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I am trying to split a string using spaces as a delimiter. I would like to store each token in an array or vector.

I have tried.

    string tempInput;
    cin >> tempInput;
    string input[5];

    stringstream ss(tempInput); // Insert the string into a stream
    int i=0;
    while (ss >> tempInput){
        input[i] = tempInput;
        i++;
    }

The problem is that if i input "this is a test", the array only seems to store input[0] = "this". It does not contain values for input[2] through input[4].

I have also tried using a vector but with the same result.

share|improve this question
    
likely duplicate stackoverflow.com/questions/236129/c-how-to-split-a-string –  Jasmeet Apr 28 '10 at 8:17
    
not really a dupe. It's "Where did I make an error" vs "What is the best way to..."? –  SF. Apr 28 '10 at 8:20
    
While the question is exactly the same: how to split a string, I believe that the referred question by @pmr deals with the generic issue, while in this question the problem is not in the actual splitting –  David Rodríguez - dribeas Apr 28 '10 at 8:21
    
@David @SF Yes, you are right. Unfortunately most of the answers don't treat the question that way. –  pmr Apr 28 '10 at 8:29

3 Answers 3

up vote 4 down vote accepted

Go to the duplicate questions to learn how to split a string into words, but your method is actually correct. The actual problem lies in how you are reading the input before trying to split it:

string tempInput;
cin >> tempInput; // !!!

When you use the cin >> tempInput, you are only getting the first word from the input, not the whole text. There are two possible ways of working your way out of that, the simplest of which is forgetting about the stringstream and directly iterating on input:

std::string tempInput;
std::vector< std::string > tokens;
while ( std::cin >> tempInput ) {
   tokens.push_back( tempInput );
}
// alternatively, including algorithm and iterator headers:
std::vector< std::string > tokens;
std::copy( std::istream_iterator<std::string>( std::cin ),
           std::istream_iterator<std::string>(),
           std::back_inserter(tokens) );

This approach will give you all the tokens in the input in a single vector. If you need to work with each line separatedly then you should use getline from the <string> header instead of the cin >> tempInput:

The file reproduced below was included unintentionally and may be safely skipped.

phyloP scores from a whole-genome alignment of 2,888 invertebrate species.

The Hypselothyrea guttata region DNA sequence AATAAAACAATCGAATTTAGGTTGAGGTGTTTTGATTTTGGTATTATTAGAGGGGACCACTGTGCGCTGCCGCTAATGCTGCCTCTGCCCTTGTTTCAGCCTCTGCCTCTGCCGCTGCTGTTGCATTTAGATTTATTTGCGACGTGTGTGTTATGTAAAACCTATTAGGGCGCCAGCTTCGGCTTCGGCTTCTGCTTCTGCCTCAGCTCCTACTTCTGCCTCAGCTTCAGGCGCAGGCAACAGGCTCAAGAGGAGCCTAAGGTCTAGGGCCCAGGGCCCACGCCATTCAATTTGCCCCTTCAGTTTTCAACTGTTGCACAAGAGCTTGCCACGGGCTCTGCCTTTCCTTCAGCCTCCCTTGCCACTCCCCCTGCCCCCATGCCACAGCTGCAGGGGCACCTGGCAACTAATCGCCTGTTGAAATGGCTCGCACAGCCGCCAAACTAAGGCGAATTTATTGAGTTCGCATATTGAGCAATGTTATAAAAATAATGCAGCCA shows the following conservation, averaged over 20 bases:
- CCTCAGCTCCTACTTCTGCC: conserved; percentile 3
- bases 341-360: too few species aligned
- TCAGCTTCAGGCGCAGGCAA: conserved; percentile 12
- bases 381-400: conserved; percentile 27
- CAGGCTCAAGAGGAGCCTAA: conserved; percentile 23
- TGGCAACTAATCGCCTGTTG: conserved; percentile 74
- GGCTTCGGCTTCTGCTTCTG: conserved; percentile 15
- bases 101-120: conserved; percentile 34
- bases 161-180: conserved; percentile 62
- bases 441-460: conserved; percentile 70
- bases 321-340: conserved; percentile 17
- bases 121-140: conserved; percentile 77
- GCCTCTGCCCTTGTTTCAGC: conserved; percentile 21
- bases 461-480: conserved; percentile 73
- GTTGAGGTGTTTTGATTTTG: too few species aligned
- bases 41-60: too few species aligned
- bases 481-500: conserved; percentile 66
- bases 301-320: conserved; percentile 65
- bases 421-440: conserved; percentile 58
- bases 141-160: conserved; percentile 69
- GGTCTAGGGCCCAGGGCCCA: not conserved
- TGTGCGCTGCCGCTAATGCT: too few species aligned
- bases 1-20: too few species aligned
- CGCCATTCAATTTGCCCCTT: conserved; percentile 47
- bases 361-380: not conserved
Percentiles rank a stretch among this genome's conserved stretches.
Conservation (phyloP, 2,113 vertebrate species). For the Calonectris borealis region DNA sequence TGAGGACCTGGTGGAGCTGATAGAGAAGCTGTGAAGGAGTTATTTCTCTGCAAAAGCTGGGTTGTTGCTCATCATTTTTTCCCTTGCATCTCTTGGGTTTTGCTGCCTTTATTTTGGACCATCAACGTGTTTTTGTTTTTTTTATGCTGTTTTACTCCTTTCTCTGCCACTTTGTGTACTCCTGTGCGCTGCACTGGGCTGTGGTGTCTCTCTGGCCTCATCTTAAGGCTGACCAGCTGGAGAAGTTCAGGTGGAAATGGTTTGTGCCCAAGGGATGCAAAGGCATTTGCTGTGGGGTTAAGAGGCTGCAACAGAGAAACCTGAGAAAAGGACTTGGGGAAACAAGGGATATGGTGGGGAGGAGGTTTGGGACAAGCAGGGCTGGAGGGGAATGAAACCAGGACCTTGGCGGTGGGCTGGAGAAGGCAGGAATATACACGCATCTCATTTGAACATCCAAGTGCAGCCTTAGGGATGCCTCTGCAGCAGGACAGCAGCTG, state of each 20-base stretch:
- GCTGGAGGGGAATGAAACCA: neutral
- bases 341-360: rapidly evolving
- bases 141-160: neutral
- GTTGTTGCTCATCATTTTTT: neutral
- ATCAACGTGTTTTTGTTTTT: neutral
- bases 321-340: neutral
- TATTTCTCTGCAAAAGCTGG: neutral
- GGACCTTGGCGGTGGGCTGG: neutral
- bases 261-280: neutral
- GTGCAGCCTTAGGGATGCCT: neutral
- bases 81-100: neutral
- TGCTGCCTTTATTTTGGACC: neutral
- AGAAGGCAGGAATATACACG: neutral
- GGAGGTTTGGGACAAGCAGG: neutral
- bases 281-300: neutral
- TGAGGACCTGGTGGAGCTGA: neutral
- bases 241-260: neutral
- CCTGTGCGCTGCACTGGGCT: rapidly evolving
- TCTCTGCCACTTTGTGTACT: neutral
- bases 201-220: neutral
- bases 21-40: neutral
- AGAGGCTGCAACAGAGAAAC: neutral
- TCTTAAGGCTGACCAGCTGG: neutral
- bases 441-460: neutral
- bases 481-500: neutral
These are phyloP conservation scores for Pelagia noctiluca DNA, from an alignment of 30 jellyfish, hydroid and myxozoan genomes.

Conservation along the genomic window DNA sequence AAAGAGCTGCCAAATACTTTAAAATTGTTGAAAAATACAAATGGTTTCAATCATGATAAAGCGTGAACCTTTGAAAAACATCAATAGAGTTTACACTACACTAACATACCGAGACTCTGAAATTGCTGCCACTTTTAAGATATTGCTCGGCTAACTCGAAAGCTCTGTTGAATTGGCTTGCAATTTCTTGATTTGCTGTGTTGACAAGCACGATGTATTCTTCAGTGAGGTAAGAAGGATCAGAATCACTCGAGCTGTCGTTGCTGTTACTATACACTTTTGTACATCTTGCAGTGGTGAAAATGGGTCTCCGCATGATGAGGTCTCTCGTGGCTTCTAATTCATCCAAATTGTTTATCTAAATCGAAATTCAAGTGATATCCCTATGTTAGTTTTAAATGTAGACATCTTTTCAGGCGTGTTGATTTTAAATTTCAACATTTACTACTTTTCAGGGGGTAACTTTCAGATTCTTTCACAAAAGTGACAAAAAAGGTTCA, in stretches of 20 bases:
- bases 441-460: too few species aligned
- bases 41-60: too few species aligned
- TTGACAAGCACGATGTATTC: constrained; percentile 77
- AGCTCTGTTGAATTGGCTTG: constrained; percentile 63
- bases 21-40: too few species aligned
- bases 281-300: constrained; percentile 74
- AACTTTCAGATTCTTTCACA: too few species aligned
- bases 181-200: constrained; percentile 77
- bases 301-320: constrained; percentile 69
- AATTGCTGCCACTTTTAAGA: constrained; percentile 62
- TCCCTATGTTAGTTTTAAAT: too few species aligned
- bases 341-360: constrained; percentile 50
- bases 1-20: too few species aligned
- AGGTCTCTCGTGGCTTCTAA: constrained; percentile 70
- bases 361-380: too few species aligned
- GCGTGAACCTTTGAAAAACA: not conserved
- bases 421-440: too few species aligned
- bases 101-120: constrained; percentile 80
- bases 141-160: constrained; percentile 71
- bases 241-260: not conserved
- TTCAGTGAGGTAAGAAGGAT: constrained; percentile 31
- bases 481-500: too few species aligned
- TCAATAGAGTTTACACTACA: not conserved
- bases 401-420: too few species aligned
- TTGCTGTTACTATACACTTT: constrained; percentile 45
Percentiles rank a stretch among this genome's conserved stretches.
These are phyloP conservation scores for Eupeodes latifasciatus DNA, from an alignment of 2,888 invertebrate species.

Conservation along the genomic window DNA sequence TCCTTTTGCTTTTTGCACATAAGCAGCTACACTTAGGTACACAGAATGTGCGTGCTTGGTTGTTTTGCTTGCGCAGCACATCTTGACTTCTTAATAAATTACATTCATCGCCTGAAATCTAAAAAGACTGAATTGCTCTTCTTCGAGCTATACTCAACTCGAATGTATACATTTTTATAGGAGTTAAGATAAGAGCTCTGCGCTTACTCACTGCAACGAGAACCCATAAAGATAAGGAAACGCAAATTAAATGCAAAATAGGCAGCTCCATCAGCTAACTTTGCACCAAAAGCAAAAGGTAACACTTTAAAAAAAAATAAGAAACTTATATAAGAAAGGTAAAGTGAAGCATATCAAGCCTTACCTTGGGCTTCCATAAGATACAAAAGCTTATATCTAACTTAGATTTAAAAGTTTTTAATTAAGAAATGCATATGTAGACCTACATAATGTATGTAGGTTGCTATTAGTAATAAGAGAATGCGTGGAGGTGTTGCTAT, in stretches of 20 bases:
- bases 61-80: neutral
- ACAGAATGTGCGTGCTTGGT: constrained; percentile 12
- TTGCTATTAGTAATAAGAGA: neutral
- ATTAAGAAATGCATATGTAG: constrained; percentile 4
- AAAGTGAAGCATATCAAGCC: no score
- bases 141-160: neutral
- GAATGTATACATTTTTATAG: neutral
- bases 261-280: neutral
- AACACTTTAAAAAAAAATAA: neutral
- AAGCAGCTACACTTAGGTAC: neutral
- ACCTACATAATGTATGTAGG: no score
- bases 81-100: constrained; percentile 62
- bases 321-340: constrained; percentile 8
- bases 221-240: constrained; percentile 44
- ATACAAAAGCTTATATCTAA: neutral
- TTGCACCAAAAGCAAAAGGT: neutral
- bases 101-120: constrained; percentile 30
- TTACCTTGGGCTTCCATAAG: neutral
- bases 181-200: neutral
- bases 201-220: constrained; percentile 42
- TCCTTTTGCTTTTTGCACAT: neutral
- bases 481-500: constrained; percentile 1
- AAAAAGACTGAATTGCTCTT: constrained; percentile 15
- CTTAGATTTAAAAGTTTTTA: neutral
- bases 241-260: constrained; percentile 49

std::string tempInput;
while ( getline( std::cin, tempInput ) ) { // read line
   // tokenize the line, possibly with your own code or 
   // any answer in the 'duplicate' question
}
share|improve this answer

Notice that it’s much easier just to use copy:

vector<string> tokens;
copy(istream_iterator<string>(cin),
     istream_iterator<string>(),
     back_inserter(tokens));

As for why your code doesn’t work: you’re reusing tempInput. Don’t do that. Furthermore, you’re first reading a single word from cin, not the whole string. That’s why only a single word is put into the stringstream.

share|improve this answer

The easiest way: Boost.Tokenizer

std::vector<std::string> tokens;

std::string s = "This is,  a test";
boost::tokenizer<> tok(s);
for(boost::tokenizer<>::iterator it=tok.begin(); it != tok.end(); ++it)
{
  tokens.push_back(*it);
}

// tokens is ["This", "is", "a", "test"]

You can parameter the delimiters and escape sequences to only take spaces if you wish, by default it tokenize on both spaces and punctuation.

share|improve this answer
2  
I wish people would stop instantly raise Boost as a solution. Many places including where I am currently (and worked previously) have to spend months reviewing licenses and audit for any open source project before it can be used and is generally not worth the pain and effort (not to mention the wait) before you get a green (or red) light. Also if this is a homework question then the tutor would not be impressed if the student handed in Boost riddled code. –  graham.reeds Apr 28 '10 at 8:25
3  
@graham.reeds: sorry to hear that but – though luck. Boost is an – and very often the most appropriate – solution. Are you allowed to use the standard library? After all, it’s an open standard and its implementations are usually open source. In any case, blame your company, not Boost or helpful answers. :-( –  Konrad Rudolph Apr 28 '10 at 8:29
2  
@graham.reeds: and the alternative is hidding perfectly valid answers that can be used in other environments? What if someone asks how to parse an XML in c++? Would you want to provide the implementation of an XML parser? or would rather get referred to a library that does it? In simple cases as this, the question will probably get both pure c++ and library based solutions and that, I believe, adds value rather than take it away. (Note: I have not upvoted since I believe the real problem faced by @Mike is not tokenizing the string but rather how he reads the input) –  David Rodríguez - dribeas Apr 28 '10 at 8:35
    
@David: good catch, I blindly followed the "split" problem and did not notice the problem he had actually reading it. –  Matthieu M. Apr 28 '10 at 17:36

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